Wednesday, April 24, 2024

Farmer debt landscape changing

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As they locked down with the rest of the country last year during the covid pandemic, farmers were also nailing down debt levels and focusing strongly upon principal repayments.
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Amid this year’s buoyancy at Mystery Creek Fieldays, there was also an underlying belief among rural bankers that their clients’ spending spree comes as debt levels lower and balance sheets strengthen.

Latest Reserve Bank data on the rural lending to the end of March this year indicates the sector holds $60.5 billion in debt, down 1.6% on the same time a year ago, and expected to fall further in the coming season as strong commodity prices boost early season cashflows.

ASB’s head of business banking Tim Deane says there has been a complete shift in attitudes of farmers to debt, with expectations principal payments will be included from the start in farm loans and interest-only loans largely in the past.

Interest-only repayments on large farm business loans became commonplace through the mid-2000s for several years, coinciding with double-digit capital gain values on dairy land in particular, pushing that sector to record $41b in debt in November 2018.

“We are seeing farmers embracing principal repayments, and they understand a strong balance sheet means a more resilient business and ultimately that means they will be in a position to make the most of opportunities as they come along,” Deene said.

Deane was adamant ASB had not shut shop in lending despite more debt being repaid and farmers with good equity levels were exercising their ability to take on new farm businesses.

“Our criteria for equity has not shifted much, we have been remarkably consistent and will definitely say no if the equity position is too low, or if cashflow will put too much pressure on the business,” he said.

Acknowledging the tendency of the dairy sector to capitalise stronger cashflow value into land value capital gains, Deane says this has been far less apparent now.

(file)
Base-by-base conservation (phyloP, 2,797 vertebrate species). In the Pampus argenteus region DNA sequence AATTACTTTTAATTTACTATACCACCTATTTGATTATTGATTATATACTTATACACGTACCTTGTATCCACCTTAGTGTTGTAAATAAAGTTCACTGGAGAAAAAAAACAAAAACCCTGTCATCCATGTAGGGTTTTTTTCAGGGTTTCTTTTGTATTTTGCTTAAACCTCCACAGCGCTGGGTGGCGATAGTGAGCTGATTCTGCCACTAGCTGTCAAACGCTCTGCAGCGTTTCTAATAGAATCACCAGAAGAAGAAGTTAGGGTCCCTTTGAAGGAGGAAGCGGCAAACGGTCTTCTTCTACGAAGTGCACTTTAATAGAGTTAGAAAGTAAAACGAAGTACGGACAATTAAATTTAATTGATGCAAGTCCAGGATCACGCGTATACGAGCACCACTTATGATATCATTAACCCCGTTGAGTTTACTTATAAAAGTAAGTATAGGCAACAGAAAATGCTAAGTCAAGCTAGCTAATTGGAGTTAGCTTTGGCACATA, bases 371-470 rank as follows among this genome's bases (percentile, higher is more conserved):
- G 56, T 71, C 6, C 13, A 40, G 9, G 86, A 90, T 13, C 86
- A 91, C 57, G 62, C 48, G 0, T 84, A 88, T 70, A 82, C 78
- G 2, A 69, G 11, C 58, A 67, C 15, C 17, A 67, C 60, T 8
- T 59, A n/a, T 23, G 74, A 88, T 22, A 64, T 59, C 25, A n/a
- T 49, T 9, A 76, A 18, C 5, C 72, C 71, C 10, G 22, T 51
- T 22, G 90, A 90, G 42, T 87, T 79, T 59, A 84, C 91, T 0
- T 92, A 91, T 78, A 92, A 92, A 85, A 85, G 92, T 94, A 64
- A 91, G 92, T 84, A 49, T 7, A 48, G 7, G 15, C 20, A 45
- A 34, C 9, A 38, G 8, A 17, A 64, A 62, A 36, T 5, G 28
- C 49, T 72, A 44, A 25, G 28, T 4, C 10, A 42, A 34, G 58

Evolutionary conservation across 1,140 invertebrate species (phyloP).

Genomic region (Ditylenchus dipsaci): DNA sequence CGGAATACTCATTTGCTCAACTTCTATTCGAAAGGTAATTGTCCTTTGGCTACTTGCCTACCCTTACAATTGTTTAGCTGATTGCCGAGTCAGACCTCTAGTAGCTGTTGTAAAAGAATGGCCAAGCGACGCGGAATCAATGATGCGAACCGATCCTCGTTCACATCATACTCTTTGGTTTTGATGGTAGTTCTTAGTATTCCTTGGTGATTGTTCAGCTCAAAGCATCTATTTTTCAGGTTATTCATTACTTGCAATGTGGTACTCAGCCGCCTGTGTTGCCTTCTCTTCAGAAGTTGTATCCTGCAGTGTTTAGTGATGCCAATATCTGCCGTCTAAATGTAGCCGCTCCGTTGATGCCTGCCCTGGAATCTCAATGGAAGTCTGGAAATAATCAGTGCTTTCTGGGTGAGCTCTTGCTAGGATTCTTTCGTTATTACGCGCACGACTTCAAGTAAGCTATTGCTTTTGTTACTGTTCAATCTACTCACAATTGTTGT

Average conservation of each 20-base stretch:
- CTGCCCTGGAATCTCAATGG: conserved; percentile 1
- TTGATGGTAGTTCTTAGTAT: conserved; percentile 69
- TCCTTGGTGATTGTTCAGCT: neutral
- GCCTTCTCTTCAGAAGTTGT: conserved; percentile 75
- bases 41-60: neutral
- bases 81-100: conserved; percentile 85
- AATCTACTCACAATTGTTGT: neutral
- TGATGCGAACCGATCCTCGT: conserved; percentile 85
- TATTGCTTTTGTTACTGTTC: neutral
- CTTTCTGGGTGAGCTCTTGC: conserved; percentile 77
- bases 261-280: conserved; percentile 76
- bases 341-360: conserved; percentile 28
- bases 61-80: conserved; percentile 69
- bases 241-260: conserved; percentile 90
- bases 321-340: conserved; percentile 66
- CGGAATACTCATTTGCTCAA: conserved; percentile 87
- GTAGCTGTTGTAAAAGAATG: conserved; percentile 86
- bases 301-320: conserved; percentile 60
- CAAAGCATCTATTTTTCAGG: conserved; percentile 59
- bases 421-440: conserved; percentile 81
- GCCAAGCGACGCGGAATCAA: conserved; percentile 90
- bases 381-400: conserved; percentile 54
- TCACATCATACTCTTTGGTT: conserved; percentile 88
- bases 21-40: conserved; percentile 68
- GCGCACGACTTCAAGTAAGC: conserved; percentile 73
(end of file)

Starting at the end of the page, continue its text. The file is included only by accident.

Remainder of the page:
“We have seen a significant lift in dairy payouts, but dairy farm prices have remained relatively stable. People are increasingly focused upon cash flow, production, rather than farming for capital gain,” he said.

ANZ’s managing director for business Lorraine Mapu says farmer clients were recognising the capital demands likely to come in order to comply with sustainability demands, driven by regulatory bodies and consumer expectations.

“This could result in fewer cows, maybe lower output, so you need to have some headroom in your balance sheet for these requirements,” Mapu said.

Her lending staff were also seeing greater interest among farmers in diversifying their farm business, incorporating kiwifruit, for example, into a dairy farm operation.

A tool ANZ uses for mapping the farm’s spatial layout can highlight opportunities that not only provide an additional income source, but help mitigate the property’s overall nutrient footprint.

“In terms of succession, we are also seeing the younger generation of farmers managing to bring their older generation, maybe their parents, along with them when it comes to looking at opportunities and considering sustainability,” she said.

Mapu’s experiences are in sharp contrast to those her predecessor Mark Hiddlestone shared with Farmers Weekly at Mystery Creek two years ago. At that stage dairying was emerging from the hangover of high debt, tough climatic conditions and lower payouts from 2014 until then.

The bank was moving then to reduce its exposure to the rural market, which reached a historical high of 36% some years earlier. Today that share sits at about 27%.

The ANZ commodity price index is now at an all-time high, having experienced eight consecutive lifts, up 1.3% to the end of May, and coming despite a 1% firming in the NZ currency.

Chief executive Todd Charteris says Rabobank was sharing a similar reduction in interest-only loans, with significant portions of principal being repaid.

He says Rabobank was working hard on behalf of its clients who were struggling to source staff.

“We have engaged with the Government where we can to provide some background and views from on the ground about this challenge,” Charteris said.

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